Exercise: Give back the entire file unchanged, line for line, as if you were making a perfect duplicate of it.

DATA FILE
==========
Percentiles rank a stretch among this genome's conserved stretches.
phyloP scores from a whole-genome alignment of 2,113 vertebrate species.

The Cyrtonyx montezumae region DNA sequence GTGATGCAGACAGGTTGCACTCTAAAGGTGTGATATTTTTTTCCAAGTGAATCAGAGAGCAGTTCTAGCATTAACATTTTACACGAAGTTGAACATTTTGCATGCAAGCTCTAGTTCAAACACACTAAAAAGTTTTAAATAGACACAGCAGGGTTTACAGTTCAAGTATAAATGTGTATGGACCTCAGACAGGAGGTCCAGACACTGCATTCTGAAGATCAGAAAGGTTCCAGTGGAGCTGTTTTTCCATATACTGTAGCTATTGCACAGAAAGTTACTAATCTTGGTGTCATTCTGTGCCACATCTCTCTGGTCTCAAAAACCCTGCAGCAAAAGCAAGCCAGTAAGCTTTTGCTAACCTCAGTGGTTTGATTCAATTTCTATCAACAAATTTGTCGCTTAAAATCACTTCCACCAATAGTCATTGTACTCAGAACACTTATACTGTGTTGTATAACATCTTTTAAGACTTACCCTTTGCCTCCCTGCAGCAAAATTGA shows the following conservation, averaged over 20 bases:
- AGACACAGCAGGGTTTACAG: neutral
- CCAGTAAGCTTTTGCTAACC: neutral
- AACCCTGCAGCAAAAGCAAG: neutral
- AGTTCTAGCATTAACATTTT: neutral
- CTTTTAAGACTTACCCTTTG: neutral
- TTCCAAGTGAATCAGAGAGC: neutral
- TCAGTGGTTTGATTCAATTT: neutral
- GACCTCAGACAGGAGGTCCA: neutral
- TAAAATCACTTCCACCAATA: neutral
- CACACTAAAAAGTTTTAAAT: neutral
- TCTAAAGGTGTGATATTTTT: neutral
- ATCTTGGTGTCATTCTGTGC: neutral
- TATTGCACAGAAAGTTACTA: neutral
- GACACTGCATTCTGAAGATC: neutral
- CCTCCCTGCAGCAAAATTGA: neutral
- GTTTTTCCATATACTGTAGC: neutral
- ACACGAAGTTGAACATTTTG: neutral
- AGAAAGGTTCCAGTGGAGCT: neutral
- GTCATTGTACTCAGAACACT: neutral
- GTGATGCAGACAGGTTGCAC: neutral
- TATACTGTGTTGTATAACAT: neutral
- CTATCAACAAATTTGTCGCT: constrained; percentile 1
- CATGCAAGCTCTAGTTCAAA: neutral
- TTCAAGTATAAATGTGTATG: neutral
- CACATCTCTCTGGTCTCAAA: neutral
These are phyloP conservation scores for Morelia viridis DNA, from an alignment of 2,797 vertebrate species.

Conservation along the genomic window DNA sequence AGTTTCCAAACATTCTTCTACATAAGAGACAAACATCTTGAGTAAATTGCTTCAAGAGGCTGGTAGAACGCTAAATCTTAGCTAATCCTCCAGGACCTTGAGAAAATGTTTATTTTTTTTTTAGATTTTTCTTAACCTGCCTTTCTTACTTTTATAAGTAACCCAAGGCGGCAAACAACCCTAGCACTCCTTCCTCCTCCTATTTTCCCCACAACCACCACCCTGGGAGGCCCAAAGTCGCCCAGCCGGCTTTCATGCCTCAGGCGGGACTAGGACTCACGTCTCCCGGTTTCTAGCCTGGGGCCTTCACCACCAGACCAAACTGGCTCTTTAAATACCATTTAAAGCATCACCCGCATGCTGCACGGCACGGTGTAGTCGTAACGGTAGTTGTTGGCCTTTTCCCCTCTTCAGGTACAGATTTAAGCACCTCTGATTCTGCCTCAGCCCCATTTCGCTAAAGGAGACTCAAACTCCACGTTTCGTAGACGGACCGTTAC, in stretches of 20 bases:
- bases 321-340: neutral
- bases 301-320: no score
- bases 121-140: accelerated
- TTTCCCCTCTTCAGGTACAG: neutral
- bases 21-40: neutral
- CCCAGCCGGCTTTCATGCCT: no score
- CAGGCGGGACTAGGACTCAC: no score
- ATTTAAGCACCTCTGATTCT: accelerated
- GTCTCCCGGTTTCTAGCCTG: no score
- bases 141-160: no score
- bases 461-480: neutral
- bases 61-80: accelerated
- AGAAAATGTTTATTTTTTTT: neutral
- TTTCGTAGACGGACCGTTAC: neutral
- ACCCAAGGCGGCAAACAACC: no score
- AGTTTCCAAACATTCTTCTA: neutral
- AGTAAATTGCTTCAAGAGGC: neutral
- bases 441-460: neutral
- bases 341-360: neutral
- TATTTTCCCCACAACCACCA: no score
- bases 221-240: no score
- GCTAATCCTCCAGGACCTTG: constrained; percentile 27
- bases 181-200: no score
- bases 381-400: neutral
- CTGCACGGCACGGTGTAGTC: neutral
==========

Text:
Percentiles rank a stretch among this genome's conserved stretches.
phyloP scores from a whole-genome alignment of 2,113 vertebrate species.

The Cyrtonyx montezumae region DNA sequence GTGATGCAGACAGGTTGCACTCTAAAGGTGTGATATTTTTTTCCAAGTGAATCAGAGAGCAGTTCTAGCATTAACATTTTACACGAAGTTGAACATTTTGCATGCAAGCTCTAGTTCAAACACACTAAAAAGTTTTAAATAGACACAGCAGGGTTTACAGTTCAAGTATAAATGTGTATGGACCTCAGACAGGAGGTCCAGACACTGCATTCTGAAGATCAGAAAGGTTCCAGTGGAGCTGTTTTTCCATATACTGTAGCTATTGCACAGAAAGTTACTAATCTTGGTGTCATTCTGTGCCACATCTCTCTGGTCTCAAAAACCCTGCAGCAAAAGCAAGCCAGTAAGCTTTTGCTAACCTCAGTGGTTTGATTCAATTTCTATCAACAAATTTGTCGCTTAAAATCACTTCCACCAATAGTCATTGTACTCAGAACACTTATACTGTGTTGTATAACATCTTTTAAGACTTACCCTTTGCCTCCCTGCAGCAAAATTGA shows the following conservation, averaged over 20 bases:
- AGACACAGCAGGGTTTACAG: neutral
- CCAGTAAGCTTTTGCTAACC: neutral
- AACCCTGCAGCAAAAGCAAG: neutral
- AGTTCTAGCATTAACATTTT: neutral
- CTTTTAAGACTTACCCTTTG: neutral
- TTCCAAGTGAATCAGAGAGC: neutral
- TCAGTGGTTTGATTCAATTT: neutral
- GACCTCAGACAGGAGGTCCA: neutral
- TAAAATCACTTCCACCAATA: neutral
- CACACTAAAAAGTTTTAAAT: neutral
- TCTAAAGGTGTGATATTTTT: neutral
- ATCTTGGTGTCATTCTGTGC: neutral
- TATTGCACAGAAAGTTACTA: neutral
- GACACTGCATTCTGAAGATC: neutral
- CCTCCCTGCAGCAAAATTGA: neutral
- GTTTTTCCATATACTGTAGC: neutral
- ACACGAAGTTGAACATTTTG: neutral
- AGAAAGGTTCCAGTGGAGCT: neutral
- GTCATTGTACTCAGAACACT: neutral
- GTGATGCAGACAGGTTGCAC: neutral
- TATACTGTGTTGTATAACAT: neutral
- CTATCAACAAATTTGTCGCT: constrained; percentile 1
- CATGCAAGCTCTAGTTCAAA: neutral
- TTCAAGTATAAATGTGTATG: neutral
- CACATCTCTCTGGTCTCAAA: neutral
These are phyloP conservation scores for Morelia viridis DNA, from an alignment of 2,797 vertebrate species.

Conservation along the genomic window DNA sequence AGTTTCCAAACATTCTTCTACATAAGAGACAAACATCTTGAGTAAATTGCTTCAAGAGGCTGGTAGAACGCTAAATCTTAGCTAATCCTCCAGGACCTTGAGAAAATGTTTATTTTTTTTTTAGATTTTTCTTAACCTGCCTTTCTTACTTTTATAAGTAACCCAAGGCGGCAAACAACCCTAGCACTCCTTCCTCCTCCTATTTTCCCCACAACCACCACCCTGGGAGGCCCAAAGTCGCCCAGCCGGCTTTCATGCCTCAGGCGGGACTAGGACTCACGTCTCCCGGTTTCTAGCCTGGGGCCTTCACCACCAGACCAAACTGGCTCTTTAAATACCATTTAAAGCATCACCCGCATGCTGCACGGCACGGTGTAGTCGTAACGGTAGTTGTTGGCCTTTTCCCCTCTTCAGGTACAGATTTAAGCACCTCTGATTCTGCCTCAGCCCCATTTCGCTAAAGGAGACTCAAACTCCACGTTTCGTAGACGGACCGTTAC, in stretches of 20 bases:
- bases 321-340: neutral
- bases 301-320: no score
- bases 121-140: accelerated
- TTTCCCCTCTTCAGGTACAG: neutral
- bases 21-40: neutral
- CCCAGCCGGCTTTCATGCCT: no score
- CAGGCGGGACTAGGACTCAC: no score
- ATTTAAGCACCTCTGATTCT: accelerated
- GTCTCCCGGTTTCTAGCCTG: no score
- bases 141-160: no score
- bases 461-480: neutral
- bases 61-80: accelerated
- AGAAAATGTTTATTTTTTTT: neutral
- TTTCGTAGACGGACCGTTAC: neutral
- ACCCAAGGCGGCAAACAACC: no score
- AGTTTCCAAACATTCTTCTA: neutral
- AGTAAATTGCTTCAAGAGGC: neutral
- bases 441-460: neutral
- bases 341-360: neutral
- TATTTTCCCCACAACCACCA: no score
- bases 221-240: no score
- GCTAATCCTCCAGGACCTTG: constrained; percentile 27
- bases 181-200: no score
- bases 381-400: neutral
- CTGCACGGCACGGTGTAGTC: neutral